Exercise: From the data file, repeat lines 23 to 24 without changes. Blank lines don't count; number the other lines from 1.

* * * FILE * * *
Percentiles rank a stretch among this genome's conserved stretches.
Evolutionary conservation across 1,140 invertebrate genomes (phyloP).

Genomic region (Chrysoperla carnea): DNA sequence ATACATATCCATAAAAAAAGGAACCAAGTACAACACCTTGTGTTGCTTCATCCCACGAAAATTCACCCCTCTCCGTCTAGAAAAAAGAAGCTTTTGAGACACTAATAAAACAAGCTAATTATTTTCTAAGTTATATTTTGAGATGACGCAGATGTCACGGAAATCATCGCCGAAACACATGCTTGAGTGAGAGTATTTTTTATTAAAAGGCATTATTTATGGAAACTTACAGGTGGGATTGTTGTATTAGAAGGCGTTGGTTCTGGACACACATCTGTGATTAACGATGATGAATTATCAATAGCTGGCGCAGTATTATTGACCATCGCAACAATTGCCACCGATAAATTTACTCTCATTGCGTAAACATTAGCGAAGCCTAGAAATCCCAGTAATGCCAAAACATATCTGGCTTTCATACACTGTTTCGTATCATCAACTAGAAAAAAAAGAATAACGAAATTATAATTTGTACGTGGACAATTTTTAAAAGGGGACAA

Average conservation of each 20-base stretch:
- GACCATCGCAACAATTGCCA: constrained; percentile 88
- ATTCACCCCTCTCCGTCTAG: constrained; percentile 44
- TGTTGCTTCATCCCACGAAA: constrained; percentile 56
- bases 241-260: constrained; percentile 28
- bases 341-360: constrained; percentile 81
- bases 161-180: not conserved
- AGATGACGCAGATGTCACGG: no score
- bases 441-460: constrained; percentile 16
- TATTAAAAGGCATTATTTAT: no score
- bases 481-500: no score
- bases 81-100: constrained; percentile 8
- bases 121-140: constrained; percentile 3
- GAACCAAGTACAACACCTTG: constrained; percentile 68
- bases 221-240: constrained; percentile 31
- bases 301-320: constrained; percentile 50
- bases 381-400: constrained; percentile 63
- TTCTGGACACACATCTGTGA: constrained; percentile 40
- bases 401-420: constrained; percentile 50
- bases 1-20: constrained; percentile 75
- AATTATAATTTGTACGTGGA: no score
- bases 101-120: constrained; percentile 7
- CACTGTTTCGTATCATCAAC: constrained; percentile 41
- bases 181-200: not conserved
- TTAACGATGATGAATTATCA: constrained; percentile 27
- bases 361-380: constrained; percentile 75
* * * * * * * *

- bases 1-20: constrained; percentile 75
- AATTATAATTTGTACGTGGA: no score